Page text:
Loneliness means not wanting to be with oneself

My morning practice often includes reading from American Tibetan Buddhist Pema Chödrön. Here is this morning’s reading from The Pocket Pema Chödrön.

Loneliness

Usually we regard loneliness as an enemy. Heartache is not something we choose to invite in. Its restless and pregnant and hot with the desire to escape and find something or someone to keep us company.

When we can rest in the middle, we begin to have a nonthreatening relationship with loneliness, a relaxing and cooling loneliness that completely turns our usual fearful patterns upside down. (106)

Pema frequently describes negative feelings as “restless” or “hot” or even “juicy.” Unpleasant personal traits and feelings are immensely valuable sources of energy that we could use to give the world blessings if we knew how.

The problem is that most of us don’t want to experience these traits and feelings. We throw their energy away by trying to suppress them or to distract ourselves from them.

Flying crow

Since my husband and I began sheltering in place due to the pandemic, I’ve wrestled with the frustration and boredom of too much empty time. Yes, we miss our social life, but we have each other’s good company in a marriage that has lasted 35 years. You wouldn’t think that loneliness would be the term to apply to this problem.

Yet reading Pema this morning, I saw that my daily restlessness, my constant search for a book or streaming video or other entertainment that will distract me, is a search to escape loneliness.

What do I mean by this?

Empty time, time in which I am not “doing something,” is unpleasant. If I’m not doing something that I consider useful, I feel some sort of mysterious, unnamable threat. Without the distraction of doing something, I have to be alone with myself.

Loneliness is not wanting to be alone. Not wanting to sit unoccupied in  the flow of unnamed, unmediated experience. Not having something “opposite to self” to engage with and imagine I control.

If I just sit, the pleasant and unpleasant commingle, the in-control and out-of-control feelings shift constantly. It doesn’t feel safe.

The irony here is that in 70 years I’ve learned to like being with myself and to laugh at my cantankerous, fussy, depressive traits. Well, after I stop complaining.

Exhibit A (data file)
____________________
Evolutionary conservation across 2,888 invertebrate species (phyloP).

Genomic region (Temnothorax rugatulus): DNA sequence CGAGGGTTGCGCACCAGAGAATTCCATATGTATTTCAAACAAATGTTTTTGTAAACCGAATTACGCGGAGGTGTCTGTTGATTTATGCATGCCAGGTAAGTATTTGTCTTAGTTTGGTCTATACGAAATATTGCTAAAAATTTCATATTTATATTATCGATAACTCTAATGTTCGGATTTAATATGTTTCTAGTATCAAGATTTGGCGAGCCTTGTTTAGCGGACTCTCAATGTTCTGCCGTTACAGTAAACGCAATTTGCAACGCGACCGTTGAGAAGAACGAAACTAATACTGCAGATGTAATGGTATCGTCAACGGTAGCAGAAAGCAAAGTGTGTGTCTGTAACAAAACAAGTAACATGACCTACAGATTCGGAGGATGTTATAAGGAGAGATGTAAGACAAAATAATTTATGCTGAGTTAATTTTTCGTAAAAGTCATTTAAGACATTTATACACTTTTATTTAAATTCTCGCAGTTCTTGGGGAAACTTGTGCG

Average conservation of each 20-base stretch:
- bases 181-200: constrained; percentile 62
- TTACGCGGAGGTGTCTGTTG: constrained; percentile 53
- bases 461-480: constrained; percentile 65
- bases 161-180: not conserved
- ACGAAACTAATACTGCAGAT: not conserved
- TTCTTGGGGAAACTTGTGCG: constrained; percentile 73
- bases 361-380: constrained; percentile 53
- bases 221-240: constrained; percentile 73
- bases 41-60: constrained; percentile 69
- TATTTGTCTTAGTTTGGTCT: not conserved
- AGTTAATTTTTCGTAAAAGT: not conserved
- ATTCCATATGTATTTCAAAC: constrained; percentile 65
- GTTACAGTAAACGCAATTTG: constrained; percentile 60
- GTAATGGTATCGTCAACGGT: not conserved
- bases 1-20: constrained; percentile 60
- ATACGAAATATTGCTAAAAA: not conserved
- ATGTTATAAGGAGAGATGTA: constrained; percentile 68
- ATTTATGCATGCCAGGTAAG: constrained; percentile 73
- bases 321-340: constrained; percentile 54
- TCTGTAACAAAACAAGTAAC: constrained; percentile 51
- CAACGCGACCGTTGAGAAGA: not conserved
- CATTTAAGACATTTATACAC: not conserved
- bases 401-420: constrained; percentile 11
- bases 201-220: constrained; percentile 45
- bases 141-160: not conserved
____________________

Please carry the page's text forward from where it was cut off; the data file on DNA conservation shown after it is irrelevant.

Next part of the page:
But that human fear of being without an “opposite to self” is very deep in all of us. We each deal with it differently, but I think what we all have in common is this heartache of loneliness—this need for distraction from being truly alone with ourselves.

Flying crow

Shadow the watch catSo, here is my current teacher.

I watch him just sitting.

I resist the habit of anthropomorphizing him.

Then I just sit.

 

 

 

 

 


Image: “Shadow the watch cat,” by Mike Shell (6/19/2019).

6 comments On Loneliness means not wanting to be with oneself

  • Pema is one of my regular teacher’s as well. Life changing for me. Enjoy hearing her in your life. The photo of your teacher stops my mind and brings a smile.

    Thanks, Mike

  • That picture is 15-year-old Shadow in one of his favorite spots where he can see the whole length of the apartment.

    The photo has a sadness for Jim and me, because Shadow’s litter mate and brother Sonic died of cancer in July. There is of course no way to know if other animals interpret loss as grief in the way we humans do. Shadow clearly has changed his behavior. He seeks us out for company much more than he used to.

    Since he long ago bonded with me (I do the feeding and cat box, I brush his long hair every day), he seems to want from me the extra attention he used to get from his brother. For example, when to him it’s time to go to bed, he wants me to come with him.

    Shadow and Jim are affectionate, too, but I seem to have become Sonic’s stand-in.

  • I love this, Mike. It was the word I needed this morning. Thank you.

  • Train in the middle way

    “The middle way is wide open, but it’s tough going, because it goes against the grain of an ancient neurotic pattern that we all share. When we feel lonely, when we feel hopeless, what we want to do is move to the right or the left. We don’t want to sit and feel what we feel. We don’t want to go through the detox. Yet the middle way encourages us to do just that. It encourages us to awaken the bravery that exists in everyone without exception, including you and me.”

    Pema Chödrön, The Pocket Pema Chödrön (109-10)

Leave a reply:

Your email address will not be published.

Site Footer